As we saw in our last blog, the Future of Banking and Wealth Management is complex and full of uncertainties. So how can banks best anticipate change and confidently navigate the unknown? In an attempt to create more clarity, we recently hosted ‘scenario thinking’ workshops for CEOs, business development heads and chief strategists of Swiss private banks, in which we explored what the industry might be like in 2030. Below, we describe four scenarios these executives, collectively responsible for more than CHF 2 trillion of assets under management, came up with.
1. Family office ecosystem
In this scenario, open architecture simplifies collaboration between different providers across the value chain enabling wealth managers to provide their clients with the best product experts, financial planners and tax experts from within their internal and external network. In turn, basic banking services, including custody, become a low-cost commodity which will be sourced from the most cost-efficient provider. As a consequence, wealth managers exit parts of the value chain and focus on high-quality tailored advice, leveraging strong networks of internal and external experts. This shifting focus, and the competition for differentiation, lead to family-office-like offerings, even for lower-end clients. While clients are willing to pay for high-value, human-centered and holistic advice, client loyalty erodes if service quality is not met.
2. Wealth management marketplace
Digital interfaces and open platforms enable clients choose their wealth management services from various suppliers along the value chain according to their specific needs and preferences, with very low switching costs. Excellent customer experience as well as pricing and performance of digital services are the key differentiating factors in this scenario, and many digital native players such as BigTechs successfully gain market share. Winning wealth managers re-invent themselves as modular integrators of services to reduce complexity for their clients, drawing together services offered by other participants in the ecosystem.
3. Digital islands
Driven by shifting client preferences, virtual interfaces are the main channel for client interactions and the delivery of standardised, yet sophisticated, products and services. Banks and wealth managers are able to respond to new competition from Big Techs due to their clients’ lack of trust in tech players, in particular with respect to data sharing. The industry consolidates progressively around the largest and financially strongest incumbents that invested heavily in technology early on. Superior digital client experience, scale and cost efficiency are the primary factors for success. This leads to a small number of closed ecosystems dominated by (private) banking giants, with a number of niche players serving one or several of them as specialist providers. Usually, clients stick with one ecosystem, due to high switching costs.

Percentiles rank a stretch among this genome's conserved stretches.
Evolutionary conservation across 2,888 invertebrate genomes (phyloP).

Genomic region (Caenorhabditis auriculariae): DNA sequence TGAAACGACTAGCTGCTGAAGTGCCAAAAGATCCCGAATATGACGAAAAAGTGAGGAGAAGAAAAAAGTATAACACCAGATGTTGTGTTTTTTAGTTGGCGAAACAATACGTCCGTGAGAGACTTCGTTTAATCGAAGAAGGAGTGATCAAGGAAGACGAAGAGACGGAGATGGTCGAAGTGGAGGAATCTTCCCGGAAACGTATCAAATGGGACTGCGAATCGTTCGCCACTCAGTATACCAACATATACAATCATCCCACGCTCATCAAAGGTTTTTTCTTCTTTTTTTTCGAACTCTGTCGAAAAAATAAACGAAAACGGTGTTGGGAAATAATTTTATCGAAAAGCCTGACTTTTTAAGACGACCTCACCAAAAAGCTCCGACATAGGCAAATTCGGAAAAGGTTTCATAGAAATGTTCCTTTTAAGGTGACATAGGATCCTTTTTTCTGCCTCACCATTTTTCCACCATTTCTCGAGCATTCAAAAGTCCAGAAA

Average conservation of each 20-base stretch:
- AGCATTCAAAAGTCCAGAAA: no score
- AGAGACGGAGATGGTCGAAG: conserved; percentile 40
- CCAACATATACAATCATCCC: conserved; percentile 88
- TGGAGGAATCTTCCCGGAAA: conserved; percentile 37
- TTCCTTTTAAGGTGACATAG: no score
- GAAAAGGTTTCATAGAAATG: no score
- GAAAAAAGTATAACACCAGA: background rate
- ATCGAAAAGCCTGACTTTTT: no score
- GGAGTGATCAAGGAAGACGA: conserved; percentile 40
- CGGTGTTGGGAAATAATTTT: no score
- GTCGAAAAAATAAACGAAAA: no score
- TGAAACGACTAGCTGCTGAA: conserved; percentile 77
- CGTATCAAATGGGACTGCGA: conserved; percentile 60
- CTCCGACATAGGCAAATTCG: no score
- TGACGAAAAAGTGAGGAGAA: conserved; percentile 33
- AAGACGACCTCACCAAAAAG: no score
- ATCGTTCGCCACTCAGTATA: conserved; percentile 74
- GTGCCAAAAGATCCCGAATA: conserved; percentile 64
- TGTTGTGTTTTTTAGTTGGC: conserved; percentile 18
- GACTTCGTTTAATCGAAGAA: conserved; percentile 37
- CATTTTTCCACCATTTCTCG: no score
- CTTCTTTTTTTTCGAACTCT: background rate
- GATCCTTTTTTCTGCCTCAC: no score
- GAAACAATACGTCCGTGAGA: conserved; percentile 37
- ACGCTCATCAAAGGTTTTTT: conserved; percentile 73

4. Club feeling
Incumbent players exercise tight control over the entire value chain, and interactions with clients are human-centred. Clients look for high-quality offerings and superior services for which they are ready to pay a premium. Some incumbents establish themselves as leading players that leverage their strong brand and differentiated services to remain ahead of the competition. Similar to a members-only club, these players retain clients by offering unique experiences and a feeling of exclusivity. Top players command margins that are higher than today, but the industry also faces limited opportunities for cost reduction compared to other scenarios, due to limited inter-operability across the value chain and the human-centred service model. This scenario is vulnerable to shifting client preferences and the emergence of disruptive competitors.
So which of these four scenarios could it be?
Asked about their vision for the future, workshop participants voted for the “family office ecosystem” scenario. However, when we asked the same questions to the participants at a conference not exclusively targeted at private banks, the “wealth management marketplace” received the most votes. We can’t predict the future, but we can make ourselves responsive to the changes going on around us, impacting wealth management clients and the value chain. Scenario thinking is a tool that supports us in doing so. Looking beyond our own client base and across industry borders is another helpful approach. Winning organizations succeed by creating shared narratives about their visions for the future to drive internal change, while constantly monitoring developments in their business environment to remain flexible in the event a different future materializes.